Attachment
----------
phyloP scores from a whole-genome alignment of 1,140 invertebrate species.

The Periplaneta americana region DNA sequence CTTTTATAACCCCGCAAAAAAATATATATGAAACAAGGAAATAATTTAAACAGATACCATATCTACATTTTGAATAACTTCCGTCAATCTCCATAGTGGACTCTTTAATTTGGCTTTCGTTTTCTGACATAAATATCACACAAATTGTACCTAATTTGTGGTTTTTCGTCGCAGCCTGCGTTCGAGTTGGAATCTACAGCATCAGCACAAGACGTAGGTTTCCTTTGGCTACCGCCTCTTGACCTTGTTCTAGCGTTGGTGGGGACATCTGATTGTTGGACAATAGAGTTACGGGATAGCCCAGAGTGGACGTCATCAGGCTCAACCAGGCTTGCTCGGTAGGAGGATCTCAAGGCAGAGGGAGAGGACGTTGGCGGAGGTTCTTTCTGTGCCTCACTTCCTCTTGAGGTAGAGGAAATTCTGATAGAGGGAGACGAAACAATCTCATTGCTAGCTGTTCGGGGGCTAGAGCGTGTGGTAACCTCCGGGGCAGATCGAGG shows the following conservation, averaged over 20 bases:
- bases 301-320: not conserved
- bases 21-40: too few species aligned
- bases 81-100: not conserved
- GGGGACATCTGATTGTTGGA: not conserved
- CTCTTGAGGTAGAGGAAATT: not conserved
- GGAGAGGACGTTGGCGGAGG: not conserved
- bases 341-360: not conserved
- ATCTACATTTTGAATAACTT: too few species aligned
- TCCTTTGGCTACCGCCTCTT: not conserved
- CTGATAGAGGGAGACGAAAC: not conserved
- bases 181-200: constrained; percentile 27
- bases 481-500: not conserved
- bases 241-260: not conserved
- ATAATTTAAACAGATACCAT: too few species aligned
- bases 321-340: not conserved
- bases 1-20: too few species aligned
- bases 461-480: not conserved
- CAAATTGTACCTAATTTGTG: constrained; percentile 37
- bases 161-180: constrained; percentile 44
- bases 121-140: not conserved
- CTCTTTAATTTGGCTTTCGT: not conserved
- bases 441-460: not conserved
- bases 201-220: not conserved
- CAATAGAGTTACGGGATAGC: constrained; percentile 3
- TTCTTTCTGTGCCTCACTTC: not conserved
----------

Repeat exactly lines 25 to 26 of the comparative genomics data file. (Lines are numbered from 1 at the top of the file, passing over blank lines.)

- bases 201-220: not conserved
- CAATAGAGTTACGGGATAGC: constrained; percentile 3